Opening Bell: Daring to be great
ARLINGTON, Texas — The boxing world was treated to something rare on Saturday night when welterweight world titleholder Errol Spence Jr. squared off with Mikey Garcia: a fight between undefeated, in-their-prime titleholders who both ranked among the elite pound-for-pound fighters in the world.
In the end, it was Spence, the bigger, stronger man, who used his physical advantages not to mention his own underrated boxing skills to run roughshod over Garcia before an excited crowd of 47,525 at majestic AT&T Stadium.
By the time Spence had finished pounding Garcia in a fight that Robert Garcia, Mikey’s older brother and trainer, considered stopping in the late rounds because of the punishment his fighter was absorbing, the scorecards were academic. It was a shutout of 120-107, 120-108 and 120-108, with judge Glenn Feldman scoring the 11th round 10-8 for Spence because it was so one-sided even without a knockdown.
But nobody should belittle Garcia for his overwhelming loss. He has won world titles at featherweight, junior lightweight, lightweight and junior welterweight and, as a reigning lightweight belt holder was moving up two divisions to fight Spence, a man he vociferously called out because he wanted to win a title in a fifth weight class and because he dared to be great.
Without Garcia’s desire to challenge himself against an elite opponent, we wouldn’t have had such a big event. It may have turned into a one-sided fight — no surprise to me, as I had predicted that — but Garcia deserves credit for willing the fight into existence.
“Sometimes you reach for the stars, you dare to be great,” Ringstar Sports promoter Richard Schaefer, Garcia’s promoter for the fight, said at the postfight news conference. “Sometimes you get it, sometimes you don’t. But what is important is that you tried, because if you don’t try, you won’t get it. That’s not just in boxing, that’s in any walk of life.”
Indeed, Garcia reached for the stars. He was willing to put his perfect record on the line against the most formidable opponent he could have picked at a time in boxing when few fighters are willing to take on such a risky assignment in order to protect the almighty “0.”
Garcia (39-1, 30 KOs), 31, of Moreno Valley, California, had no regrets after the fight, for which both fighters earned official purses of $3 million but with millions more guaranteed plus the prospect of even more money depending on the success of the Fox pay-per-view event.
“In order to leave a lasting impression, to cement your name, you have to go after the biggest challenges and the biggest fights,” Garcia said. “If I want to protect the record and just fight contenders, make a quick paycheck and keep racking up wins, that’s not going to be something to be remembered. I don’t want that. I made it a goal to fight the biggest fights and take the biggest challenges so that people can appreciate who I am as a fighter, and that’s why I took on this fight.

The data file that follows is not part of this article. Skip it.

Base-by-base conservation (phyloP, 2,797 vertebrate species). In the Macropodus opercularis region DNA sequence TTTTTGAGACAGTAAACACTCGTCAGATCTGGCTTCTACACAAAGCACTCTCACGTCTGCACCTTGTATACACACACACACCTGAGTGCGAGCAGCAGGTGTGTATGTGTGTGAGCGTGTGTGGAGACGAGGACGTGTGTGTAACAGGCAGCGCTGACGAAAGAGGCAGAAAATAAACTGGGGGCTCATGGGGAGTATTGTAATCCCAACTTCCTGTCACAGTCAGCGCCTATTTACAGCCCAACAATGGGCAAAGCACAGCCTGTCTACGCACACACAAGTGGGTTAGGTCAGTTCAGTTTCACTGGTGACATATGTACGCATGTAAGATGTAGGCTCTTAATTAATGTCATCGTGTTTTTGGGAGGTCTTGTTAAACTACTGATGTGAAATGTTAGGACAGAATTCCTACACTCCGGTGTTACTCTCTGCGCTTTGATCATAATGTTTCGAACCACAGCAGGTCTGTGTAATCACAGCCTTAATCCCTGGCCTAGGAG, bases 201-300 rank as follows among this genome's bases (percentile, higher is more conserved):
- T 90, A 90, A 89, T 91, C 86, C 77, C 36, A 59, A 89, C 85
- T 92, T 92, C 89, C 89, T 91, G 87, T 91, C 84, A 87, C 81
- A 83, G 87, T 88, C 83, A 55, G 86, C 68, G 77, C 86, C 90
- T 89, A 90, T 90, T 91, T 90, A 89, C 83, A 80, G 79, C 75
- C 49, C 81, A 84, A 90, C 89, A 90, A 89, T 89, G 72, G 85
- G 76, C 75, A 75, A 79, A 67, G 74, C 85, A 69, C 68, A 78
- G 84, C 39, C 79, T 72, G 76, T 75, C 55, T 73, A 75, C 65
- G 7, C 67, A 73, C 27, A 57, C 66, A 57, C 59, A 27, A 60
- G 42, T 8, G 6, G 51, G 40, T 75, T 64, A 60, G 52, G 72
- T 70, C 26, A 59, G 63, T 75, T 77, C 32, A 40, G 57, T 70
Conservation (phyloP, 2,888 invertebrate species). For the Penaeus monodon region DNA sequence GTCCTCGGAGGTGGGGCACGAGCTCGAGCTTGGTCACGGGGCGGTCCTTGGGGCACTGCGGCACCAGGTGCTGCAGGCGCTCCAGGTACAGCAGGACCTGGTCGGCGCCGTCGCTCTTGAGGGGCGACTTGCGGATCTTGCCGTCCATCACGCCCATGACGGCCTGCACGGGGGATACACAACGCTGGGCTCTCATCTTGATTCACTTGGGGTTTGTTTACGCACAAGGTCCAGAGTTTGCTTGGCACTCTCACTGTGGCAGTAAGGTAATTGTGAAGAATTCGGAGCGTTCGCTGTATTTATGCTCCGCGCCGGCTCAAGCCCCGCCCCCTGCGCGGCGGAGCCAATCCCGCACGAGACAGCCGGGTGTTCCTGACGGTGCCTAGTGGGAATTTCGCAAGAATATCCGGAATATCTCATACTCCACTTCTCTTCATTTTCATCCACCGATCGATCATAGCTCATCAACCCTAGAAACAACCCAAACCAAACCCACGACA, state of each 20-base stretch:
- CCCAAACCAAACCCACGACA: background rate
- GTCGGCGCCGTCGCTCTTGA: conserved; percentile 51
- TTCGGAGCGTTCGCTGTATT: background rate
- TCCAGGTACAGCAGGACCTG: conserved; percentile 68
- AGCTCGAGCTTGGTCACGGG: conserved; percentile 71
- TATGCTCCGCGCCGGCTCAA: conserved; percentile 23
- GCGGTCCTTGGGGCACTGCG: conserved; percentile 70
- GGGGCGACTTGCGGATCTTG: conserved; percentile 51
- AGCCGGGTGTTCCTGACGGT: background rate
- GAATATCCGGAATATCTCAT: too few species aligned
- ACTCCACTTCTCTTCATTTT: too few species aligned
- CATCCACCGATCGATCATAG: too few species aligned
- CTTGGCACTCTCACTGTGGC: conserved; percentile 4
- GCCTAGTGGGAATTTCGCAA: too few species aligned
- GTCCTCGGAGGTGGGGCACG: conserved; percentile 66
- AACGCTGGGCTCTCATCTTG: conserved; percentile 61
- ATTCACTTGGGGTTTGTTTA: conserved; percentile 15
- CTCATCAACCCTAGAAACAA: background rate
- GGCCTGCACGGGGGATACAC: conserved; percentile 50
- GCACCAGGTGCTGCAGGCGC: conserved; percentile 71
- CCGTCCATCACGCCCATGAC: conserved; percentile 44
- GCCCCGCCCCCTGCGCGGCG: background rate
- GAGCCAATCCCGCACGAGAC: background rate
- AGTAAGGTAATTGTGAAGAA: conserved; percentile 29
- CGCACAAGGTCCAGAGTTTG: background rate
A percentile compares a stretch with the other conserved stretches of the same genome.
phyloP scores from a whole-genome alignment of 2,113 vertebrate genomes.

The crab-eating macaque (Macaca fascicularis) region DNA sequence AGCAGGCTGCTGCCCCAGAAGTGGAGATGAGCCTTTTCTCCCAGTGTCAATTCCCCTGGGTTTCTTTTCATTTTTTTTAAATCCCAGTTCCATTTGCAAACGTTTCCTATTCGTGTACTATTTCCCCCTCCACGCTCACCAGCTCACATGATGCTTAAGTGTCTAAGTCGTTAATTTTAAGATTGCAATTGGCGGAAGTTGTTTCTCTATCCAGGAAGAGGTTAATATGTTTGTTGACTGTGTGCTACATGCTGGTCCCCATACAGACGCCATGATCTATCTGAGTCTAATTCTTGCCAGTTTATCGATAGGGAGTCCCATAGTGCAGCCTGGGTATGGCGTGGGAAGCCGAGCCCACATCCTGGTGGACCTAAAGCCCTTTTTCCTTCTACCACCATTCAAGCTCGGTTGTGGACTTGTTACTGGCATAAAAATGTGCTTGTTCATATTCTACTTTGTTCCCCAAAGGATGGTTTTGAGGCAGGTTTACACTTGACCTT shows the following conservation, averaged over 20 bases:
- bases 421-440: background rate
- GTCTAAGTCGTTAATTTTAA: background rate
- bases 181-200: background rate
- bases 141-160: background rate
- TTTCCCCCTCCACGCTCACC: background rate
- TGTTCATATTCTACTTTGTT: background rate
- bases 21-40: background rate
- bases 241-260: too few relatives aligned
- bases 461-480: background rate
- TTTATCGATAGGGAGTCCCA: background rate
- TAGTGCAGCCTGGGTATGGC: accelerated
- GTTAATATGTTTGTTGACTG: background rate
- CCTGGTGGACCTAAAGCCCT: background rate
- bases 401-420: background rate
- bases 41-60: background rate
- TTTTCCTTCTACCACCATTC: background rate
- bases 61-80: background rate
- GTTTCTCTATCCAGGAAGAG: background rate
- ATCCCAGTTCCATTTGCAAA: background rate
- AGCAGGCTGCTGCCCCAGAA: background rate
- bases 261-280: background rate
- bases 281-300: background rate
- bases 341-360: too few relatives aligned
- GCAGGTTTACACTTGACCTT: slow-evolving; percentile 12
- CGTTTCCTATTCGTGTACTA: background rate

“I wanted to establish that legacy. I was trying to be great. That’s what a world champion needs to be doing, giving the greatest fights available.”
Spence (25-0, 21 KOs), 29, from the Dallas suburb of DeSoto, Texas, was thrilled to have had such a big fight at home. Afterward, he showed full respect for Garcia, as he should have.
“Mikey’s still good. He’s a great fighter,” Spence said. “He showed a lot of heart just to take this fight and to stay in the fight, too. So it’s nothing but respect for Mikey Garcia.”
It may not have worked out for Garcia, but he should be applauded for the effort. Spence, of course, accepted the challenge because he is also a real fighter willing to fight top guys. Yes, he was a big favorite against Garcia, but he had had no luck getting the other top Premier Boxing Champions welterweights — all politically makeable fights — to face him, including titleholders Keith Thurman and Shawn Porter and former titleholder Danny Garcia. Those three have all fought each other, but none have in any serious manner asked to fight Spence.
So Garcia stepped up and gave his best, even if it was not good enough.
“I fought hard; I tried to make history; I tried to move up in weight,” he said. “I thought I was going to be able to pull it off. Unfortunately, it wasn’t my way. I got to give credit to Errol. He had a great game plan. He used that jab, that distance and controlled it very well. I tried to make adjustments, and he had something in return. So he showed great boxing. We fought the best welterweight, the baddest man in the division. We just couldn’t pull it off.
“I tried to do everything I could — just couldn’t do it. I tried my best, and we worked hard for this. We really wanted to win it. I just couldn’t pull it off. Errol Spence is a terrific champion. I’m glad we were able to put this fight together. It’s what boxing needs — two of the best pound-for-pound fighters fighting each other. That doesn’t happen often.”